The Council of Europe Landscape Convention promotes the protection, management and planning of the landscapes and organises international co-operation on landscape issues.
20 Oct 2021 12:13:0020 October 2021
The “Message from Palma de Mallorca”, on the theme of the 25th Council of Europe Meeting of the...
04 Oct 2021 10:01:00Palma de Mallorca, Spain 6-8 October 2021
The 25th Council of Europe Meeting of the Workshops for the implementation of the Council of...
10 Jun 2021 09:37:0010 June 2021
On 10 June 2021, the Swiss Federal Office for the Environment organised the presentation of the...
Photo: Jean-François Seguin
As the first international treaty devoted exclusively to all dimensions of the landscape, the Council of Europe Landscape Convention addresses the major challenges in the field of human rights, democracy and the rule of law, with a view to sustainable development.
Its signatory States have declared themselves “concerned to achieve sustainable development based on a balanced and harmonious relationship between social needs, economic activity and the environment”, considering the cultural dimension of the landscape.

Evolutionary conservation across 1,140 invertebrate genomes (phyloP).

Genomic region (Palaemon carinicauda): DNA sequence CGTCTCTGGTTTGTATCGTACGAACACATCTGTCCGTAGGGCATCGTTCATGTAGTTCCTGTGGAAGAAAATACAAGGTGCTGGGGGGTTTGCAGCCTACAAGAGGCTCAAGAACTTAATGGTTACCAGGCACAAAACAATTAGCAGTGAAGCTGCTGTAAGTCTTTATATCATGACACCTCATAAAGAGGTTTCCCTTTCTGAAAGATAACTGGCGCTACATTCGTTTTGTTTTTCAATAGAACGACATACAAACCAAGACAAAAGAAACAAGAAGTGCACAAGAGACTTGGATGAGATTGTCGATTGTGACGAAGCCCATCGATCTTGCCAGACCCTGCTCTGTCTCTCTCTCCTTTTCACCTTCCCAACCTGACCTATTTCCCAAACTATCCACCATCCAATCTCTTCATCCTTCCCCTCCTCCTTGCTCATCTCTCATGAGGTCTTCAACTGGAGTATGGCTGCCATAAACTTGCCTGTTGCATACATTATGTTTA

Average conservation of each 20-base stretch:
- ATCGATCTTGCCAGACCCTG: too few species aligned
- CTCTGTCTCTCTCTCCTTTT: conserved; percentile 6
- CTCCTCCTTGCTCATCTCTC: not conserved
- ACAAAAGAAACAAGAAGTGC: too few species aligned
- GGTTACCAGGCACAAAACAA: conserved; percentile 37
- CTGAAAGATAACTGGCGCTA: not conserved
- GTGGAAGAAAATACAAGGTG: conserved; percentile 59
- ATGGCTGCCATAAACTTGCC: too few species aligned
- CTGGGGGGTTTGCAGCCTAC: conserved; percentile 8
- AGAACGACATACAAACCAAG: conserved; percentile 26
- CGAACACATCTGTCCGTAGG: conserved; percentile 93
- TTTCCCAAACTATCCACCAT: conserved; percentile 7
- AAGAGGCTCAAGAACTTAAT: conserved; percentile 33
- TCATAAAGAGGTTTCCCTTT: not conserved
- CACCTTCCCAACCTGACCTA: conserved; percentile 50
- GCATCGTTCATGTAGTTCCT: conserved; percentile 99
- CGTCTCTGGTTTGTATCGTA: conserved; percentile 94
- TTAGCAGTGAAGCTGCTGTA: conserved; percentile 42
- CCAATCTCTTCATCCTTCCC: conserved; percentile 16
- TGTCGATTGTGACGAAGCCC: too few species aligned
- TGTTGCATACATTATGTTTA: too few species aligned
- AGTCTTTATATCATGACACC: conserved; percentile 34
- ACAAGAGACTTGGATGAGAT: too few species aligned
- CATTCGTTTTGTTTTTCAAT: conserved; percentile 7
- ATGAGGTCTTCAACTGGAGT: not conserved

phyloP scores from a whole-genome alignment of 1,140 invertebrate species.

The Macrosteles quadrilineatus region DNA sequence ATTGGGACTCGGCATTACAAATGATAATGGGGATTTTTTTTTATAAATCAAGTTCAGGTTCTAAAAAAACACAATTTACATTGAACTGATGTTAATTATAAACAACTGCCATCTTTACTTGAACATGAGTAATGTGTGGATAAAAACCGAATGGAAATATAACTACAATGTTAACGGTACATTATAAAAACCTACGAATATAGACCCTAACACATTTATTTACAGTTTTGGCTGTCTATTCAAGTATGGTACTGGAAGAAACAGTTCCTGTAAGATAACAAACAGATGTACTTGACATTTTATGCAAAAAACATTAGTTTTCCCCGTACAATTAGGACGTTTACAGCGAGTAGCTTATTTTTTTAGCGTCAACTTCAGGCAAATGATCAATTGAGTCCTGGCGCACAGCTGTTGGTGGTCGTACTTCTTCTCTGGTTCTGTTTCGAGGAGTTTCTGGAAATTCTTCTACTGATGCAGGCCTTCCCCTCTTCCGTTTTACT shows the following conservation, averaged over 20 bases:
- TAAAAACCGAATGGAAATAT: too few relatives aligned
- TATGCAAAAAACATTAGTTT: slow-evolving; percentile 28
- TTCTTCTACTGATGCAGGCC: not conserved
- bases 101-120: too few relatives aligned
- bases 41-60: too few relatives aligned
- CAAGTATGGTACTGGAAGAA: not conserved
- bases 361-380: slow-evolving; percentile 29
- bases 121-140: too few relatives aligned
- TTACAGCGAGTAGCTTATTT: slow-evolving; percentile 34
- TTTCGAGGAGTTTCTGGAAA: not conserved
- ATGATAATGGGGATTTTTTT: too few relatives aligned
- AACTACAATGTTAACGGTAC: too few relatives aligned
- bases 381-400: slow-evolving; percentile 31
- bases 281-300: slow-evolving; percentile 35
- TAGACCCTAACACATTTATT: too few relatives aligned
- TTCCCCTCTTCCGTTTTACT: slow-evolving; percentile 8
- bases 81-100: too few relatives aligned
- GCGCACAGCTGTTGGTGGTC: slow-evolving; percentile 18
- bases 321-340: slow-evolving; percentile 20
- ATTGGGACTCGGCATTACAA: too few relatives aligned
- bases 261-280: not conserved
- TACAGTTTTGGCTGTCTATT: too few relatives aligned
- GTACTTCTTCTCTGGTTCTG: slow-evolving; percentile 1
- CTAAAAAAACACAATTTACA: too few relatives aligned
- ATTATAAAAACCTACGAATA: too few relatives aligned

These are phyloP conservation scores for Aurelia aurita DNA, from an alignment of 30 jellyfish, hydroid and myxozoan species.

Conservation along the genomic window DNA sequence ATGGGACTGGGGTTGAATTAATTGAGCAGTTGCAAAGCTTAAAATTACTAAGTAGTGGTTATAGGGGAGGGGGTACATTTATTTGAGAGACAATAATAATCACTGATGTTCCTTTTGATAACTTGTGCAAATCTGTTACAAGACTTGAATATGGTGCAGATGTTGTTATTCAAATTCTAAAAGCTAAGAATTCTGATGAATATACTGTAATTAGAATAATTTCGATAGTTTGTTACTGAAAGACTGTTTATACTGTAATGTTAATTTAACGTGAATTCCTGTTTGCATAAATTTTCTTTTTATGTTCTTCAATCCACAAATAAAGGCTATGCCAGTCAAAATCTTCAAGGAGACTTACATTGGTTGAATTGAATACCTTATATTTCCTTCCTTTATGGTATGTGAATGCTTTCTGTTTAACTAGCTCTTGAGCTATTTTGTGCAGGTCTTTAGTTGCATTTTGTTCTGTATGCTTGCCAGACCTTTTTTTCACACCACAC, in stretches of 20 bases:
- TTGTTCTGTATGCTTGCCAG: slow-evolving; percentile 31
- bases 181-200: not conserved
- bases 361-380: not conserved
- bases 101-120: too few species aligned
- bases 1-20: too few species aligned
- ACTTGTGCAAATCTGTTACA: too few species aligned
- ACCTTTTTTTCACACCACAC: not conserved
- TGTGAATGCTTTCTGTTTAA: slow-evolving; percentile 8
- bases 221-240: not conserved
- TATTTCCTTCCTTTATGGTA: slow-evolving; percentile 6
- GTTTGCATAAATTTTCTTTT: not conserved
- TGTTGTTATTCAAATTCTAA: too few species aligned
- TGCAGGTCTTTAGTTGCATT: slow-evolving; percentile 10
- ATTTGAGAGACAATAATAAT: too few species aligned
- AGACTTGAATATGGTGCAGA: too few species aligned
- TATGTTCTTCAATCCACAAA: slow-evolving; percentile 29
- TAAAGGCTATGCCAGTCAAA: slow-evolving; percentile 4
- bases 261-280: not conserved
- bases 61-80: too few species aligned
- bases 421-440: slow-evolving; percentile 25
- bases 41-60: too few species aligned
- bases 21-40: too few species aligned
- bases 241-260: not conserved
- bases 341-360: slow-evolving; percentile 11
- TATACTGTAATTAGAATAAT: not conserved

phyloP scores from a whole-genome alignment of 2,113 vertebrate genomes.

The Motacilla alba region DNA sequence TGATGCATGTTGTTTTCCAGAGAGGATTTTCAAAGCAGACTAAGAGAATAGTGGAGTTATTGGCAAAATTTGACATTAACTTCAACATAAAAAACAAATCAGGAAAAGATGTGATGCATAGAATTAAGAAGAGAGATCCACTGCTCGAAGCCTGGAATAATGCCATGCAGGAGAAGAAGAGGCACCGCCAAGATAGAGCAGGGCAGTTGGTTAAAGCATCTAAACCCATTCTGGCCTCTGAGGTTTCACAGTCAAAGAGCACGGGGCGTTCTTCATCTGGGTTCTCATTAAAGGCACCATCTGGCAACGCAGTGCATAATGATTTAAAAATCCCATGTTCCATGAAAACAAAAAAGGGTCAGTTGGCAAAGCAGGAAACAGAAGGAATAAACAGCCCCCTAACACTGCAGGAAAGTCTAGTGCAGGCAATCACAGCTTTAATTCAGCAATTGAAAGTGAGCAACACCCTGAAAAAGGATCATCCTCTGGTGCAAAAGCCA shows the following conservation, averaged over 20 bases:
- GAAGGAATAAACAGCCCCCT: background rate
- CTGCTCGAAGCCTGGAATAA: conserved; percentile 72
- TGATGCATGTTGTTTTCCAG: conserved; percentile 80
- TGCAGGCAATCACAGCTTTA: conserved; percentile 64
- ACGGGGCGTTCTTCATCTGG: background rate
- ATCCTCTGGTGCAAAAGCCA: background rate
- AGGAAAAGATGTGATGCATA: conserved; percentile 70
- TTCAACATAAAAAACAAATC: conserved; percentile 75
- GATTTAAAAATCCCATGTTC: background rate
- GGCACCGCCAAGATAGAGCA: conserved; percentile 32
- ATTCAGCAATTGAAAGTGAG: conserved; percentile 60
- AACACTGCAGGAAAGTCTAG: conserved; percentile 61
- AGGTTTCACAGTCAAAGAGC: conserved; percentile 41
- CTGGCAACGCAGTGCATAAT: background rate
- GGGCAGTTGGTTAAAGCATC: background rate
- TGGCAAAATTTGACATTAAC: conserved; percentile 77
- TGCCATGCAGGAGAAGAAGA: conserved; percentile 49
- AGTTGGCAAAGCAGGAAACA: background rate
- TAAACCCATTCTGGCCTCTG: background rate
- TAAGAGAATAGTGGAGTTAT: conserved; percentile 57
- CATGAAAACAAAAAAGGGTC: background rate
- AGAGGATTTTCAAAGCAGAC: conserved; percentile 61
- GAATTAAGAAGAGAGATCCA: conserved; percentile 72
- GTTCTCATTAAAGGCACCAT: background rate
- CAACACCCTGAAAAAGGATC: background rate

The Convention applies to the entire territory and covers natural, rural, urban and peri-urban areas. It includes land, inland water and marine areas. It concerns landscapes that may be considered outstanding as well as everyday and degraded landscapes.
The Convention is open for signature by the member States of the Council of Europe, and for accession by the European Union, European non-member States and non-European States.
Photo : Ignacio Español Echániz
The landscape ...
... has an important public interest role in the cultural, ecological, environmental and social fields, and constitutes a resource favourable to economic activity and whose protection, management and planning can contribute to job creation;
... contributes to the formation of local cultures and ... is a basic component of the … natural and cultural heritage, contributing to human well-being…;
... is an important part of the quality of life for people everywhere: in urban areas and in the countryside, in degraded areas as well as in areas of high quality, in areas recognised as being of outstanding beauty as well as everyday areas;
... is a key element of individual and social well-being and ... its protection, management and planning entail rights and responsibilities for everyone.